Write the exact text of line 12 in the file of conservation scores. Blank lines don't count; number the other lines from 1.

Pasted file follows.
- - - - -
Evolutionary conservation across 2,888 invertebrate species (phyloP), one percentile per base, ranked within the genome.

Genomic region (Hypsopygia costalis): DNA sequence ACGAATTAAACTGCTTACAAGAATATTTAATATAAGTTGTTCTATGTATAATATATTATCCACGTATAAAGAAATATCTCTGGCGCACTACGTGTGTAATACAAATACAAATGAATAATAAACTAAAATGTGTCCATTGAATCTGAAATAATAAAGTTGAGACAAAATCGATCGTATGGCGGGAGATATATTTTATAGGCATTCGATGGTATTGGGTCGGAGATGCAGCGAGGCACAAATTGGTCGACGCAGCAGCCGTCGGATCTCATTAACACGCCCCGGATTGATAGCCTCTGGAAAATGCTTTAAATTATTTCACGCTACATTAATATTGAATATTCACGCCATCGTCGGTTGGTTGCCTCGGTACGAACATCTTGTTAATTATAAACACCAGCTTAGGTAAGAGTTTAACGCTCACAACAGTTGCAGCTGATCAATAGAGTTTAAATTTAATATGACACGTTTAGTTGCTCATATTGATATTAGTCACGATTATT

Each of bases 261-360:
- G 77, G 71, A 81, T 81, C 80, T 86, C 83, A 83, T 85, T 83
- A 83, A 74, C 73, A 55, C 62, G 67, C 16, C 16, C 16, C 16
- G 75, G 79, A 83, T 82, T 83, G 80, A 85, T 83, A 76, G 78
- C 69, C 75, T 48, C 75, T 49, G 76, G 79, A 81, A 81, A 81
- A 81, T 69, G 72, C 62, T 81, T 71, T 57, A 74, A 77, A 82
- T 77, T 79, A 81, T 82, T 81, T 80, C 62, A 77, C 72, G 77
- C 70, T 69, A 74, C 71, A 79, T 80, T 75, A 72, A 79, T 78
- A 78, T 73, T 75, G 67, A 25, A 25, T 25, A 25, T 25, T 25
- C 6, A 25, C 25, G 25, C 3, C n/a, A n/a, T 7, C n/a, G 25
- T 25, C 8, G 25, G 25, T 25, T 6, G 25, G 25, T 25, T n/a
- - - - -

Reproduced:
- C 6, A 25, C 25, G 25, C 3, C n/a, A n/a, T 7, C n/a, G 25